Let's talk layout boat decoys spreads

Duck hunting for diver species like Canvasbacks, Redheads, Ringnecks, Eiders, Goldeneye and other diver ducks.

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Let's talk layout boat decoys spreads

Postby LayedOut » Mon Oct 14, 2013 2:31 pm

I know there are multiple threads, but I thought it would be a good idea to have one good one.

I wanna hear/see different setups, for different species, different times of the season or even location.

We typically do two lines on our right and 4-6 lines on our left. We fill in gaps and make groups with single throws. All our lines are mixed species.
"Down in front...Commin right down the middle, LOCKED and LOADED...........TAKE EM"
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Re: Let's talk layout boat decoys spreads

Postby petie0427 » Mon Oct 14, 2013 7:39 pm

I usually run 6-8 lines for bills/reds and for squaw and scoter I run 2 lines. A line of scoter on the left and a line of squaw off the front anchor line.
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Re: Let's talk layout boat decoys spreads

Postby LayedOut » Tue Oct 15, 2013 4:05 am

When your running your scoter/old squawk lines have you had bluebills come in?
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Re: Let's talk layout boat decoys spreads

Postby Smith » Tue Oct 15, 2013 7:07 pm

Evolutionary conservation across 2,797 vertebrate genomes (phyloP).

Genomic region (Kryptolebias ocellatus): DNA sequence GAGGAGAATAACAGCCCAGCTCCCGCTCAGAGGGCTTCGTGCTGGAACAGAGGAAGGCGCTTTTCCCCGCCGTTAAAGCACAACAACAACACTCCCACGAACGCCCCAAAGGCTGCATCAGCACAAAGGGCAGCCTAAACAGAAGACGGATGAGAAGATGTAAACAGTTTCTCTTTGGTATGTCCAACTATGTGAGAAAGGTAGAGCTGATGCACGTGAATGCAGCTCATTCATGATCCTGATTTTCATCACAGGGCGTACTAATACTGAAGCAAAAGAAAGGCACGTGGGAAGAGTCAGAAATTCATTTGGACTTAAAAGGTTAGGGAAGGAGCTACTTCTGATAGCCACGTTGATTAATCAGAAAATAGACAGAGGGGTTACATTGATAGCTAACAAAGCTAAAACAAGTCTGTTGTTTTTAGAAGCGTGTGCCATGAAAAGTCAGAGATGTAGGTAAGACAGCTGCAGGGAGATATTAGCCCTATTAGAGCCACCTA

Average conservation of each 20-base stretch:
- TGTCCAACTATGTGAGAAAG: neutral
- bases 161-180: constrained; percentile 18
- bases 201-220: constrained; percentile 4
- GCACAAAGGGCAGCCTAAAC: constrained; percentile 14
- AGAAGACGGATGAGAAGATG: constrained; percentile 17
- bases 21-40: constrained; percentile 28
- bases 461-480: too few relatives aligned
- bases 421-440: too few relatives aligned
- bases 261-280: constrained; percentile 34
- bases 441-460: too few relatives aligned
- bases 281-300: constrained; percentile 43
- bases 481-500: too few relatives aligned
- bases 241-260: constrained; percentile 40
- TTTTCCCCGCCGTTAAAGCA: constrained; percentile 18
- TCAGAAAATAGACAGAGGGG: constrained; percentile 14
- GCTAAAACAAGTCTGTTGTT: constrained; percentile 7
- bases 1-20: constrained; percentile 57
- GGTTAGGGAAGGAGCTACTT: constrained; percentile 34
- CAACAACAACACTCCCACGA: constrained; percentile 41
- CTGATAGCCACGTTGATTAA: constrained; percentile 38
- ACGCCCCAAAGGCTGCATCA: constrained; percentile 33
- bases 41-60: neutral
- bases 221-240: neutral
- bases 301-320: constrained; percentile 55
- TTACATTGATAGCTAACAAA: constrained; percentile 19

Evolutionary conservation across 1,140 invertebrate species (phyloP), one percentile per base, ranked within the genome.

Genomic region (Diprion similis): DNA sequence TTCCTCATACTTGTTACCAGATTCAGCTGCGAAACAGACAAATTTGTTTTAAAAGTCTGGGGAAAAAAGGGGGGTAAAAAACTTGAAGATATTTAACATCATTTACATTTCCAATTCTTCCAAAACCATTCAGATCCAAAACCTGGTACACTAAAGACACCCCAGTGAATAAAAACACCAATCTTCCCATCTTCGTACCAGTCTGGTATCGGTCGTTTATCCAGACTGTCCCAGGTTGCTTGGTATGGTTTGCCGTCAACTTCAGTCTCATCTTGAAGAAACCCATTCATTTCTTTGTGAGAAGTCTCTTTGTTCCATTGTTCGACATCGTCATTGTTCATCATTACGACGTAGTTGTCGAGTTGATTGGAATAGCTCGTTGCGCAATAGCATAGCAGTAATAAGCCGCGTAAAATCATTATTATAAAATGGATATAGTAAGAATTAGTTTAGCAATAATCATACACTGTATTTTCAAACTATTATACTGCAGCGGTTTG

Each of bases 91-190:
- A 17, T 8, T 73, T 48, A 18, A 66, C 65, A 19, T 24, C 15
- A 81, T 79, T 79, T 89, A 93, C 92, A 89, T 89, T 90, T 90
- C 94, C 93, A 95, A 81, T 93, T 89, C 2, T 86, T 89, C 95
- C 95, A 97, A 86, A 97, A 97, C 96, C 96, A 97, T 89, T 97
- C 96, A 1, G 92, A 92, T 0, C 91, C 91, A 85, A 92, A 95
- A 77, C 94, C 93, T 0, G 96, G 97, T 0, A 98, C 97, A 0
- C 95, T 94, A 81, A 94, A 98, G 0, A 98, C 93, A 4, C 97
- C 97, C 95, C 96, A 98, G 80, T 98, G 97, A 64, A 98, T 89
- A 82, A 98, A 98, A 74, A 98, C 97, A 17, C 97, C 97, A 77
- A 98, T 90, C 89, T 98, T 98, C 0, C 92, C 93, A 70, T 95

I use 8 to 12 dozen decoys, depending on how long it's been since my last "decoy repair day". My goal is always the same; to set up a perfect rectangle, with evenly spaced rows having all the decoys lined up like a marching band. Instead, what with the wind and current, it always ends up looking more like an office chair, or a tow truck, or maybe a flying vee guitar. We put the layout boat right on the upwind edge, or even slightly into the rig, leaving a space for the tender to make a downwind escape. The good news is that it doesn't matter what shape the rig takes. If there are ducks around, they will come over and check it out. With the layout right in the rig, that's all it takes. They will often zoom right in to land near the boat, but even if they just do a flyby over the rig, we've got 'em. Just don't take the goofy fringe shots out past the edges; that's how you lose cripples. Divers can be tough to chase down on open water, especially when they get the head start of waiting for your tender to show up. Get 'em close.
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